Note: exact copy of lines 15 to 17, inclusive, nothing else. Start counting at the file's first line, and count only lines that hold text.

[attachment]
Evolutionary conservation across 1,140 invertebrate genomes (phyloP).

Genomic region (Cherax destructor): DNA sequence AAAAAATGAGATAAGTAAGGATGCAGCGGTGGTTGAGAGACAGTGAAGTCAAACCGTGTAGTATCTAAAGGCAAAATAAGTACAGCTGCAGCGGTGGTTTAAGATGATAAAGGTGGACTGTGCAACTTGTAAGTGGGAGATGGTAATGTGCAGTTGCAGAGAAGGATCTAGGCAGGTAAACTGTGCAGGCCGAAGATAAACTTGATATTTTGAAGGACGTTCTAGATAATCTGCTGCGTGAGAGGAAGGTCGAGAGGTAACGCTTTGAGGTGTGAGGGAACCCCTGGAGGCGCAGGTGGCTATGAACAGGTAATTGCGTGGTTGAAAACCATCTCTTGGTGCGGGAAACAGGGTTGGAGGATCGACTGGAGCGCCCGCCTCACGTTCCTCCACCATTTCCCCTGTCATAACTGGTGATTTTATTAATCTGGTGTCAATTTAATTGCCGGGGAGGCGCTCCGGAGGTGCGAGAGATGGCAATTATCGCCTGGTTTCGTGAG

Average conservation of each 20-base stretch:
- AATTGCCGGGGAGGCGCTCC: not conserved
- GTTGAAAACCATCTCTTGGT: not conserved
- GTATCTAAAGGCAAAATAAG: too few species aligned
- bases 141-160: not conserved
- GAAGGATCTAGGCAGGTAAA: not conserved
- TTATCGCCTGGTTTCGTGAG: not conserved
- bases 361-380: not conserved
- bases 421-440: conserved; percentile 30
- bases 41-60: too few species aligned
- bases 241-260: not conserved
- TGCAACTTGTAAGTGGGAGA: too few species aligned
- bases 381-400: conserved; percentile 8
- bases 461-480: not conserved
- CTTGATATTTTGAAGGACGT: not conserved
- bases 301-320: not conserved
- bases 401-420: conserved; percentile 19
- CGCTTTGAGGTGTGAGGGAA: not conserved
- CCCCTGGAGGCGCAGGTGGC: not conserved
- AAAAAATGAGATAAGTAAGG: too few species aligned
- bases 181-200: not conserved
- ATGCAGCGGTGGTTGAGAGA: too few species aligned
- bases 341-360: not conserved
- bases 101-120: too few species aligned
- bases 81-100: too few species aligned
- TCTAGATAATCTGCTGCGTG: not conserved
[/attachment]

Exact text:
- bases 381-400: conserved; percentile 8
- bases 461-480: not conserved
- CTTGATATTTTGAAGGACGT: not conserved